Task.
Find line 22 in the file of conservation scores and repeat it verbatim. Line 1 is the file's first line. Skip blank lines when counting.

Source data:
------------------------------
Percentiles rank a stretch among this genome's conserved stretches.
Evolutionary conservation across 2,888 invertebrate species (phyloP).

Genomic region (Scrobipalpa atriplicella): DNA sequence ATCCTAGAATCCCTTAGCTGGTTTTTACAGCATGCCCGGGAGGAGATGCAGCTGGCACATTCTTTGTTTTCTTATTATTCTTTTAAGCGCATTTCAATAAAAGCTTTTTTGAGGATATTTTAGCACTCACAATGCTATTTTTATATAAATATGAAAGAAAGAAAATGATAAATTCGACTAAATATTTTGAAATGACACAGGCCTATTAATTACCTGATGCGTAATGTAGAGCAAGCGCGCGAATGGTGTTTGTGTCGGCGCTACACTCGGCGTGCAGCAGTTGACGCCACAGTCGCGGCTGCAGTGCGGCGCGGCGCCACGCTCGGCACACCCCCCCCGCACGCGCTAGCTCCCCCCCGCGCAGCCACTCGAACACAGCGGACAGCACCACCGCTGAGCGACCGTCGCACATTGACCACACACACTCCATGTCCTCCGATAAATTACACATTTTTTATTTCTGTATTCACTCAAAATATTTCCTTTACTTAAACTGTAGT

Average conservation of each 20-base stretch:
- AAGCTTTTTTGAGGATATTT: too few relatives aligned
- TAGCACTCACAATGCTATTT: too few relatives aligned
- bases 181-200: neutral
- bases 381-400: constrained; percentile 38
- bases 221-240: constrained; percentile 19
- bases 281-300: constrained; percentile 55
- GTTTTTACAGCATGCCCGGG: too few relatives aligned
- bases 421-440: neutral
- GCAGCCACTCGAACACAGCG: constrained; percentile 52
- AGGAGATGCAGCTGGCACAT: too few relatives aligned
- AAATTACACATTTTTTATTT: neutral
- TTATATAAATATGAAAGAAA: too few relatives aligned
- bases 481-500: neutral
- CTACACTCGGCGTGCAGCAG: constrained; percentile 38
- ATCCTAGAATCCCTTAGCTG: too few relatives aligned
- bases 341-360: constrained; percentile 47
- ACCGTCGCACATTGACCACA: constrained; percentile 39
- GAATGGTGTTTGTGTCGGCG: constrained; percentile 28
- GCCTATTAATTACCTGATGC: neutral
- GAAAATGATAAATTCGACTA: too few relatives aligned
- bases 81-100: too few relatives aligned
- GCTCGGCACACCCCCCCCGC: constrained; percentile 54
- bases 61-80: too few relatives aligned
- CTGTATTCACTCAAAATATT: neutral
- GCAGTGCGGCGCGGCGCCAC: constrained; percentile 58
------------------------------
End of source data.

- GAATGGTGTTTGTGTCGGCG: constrained; percentile 28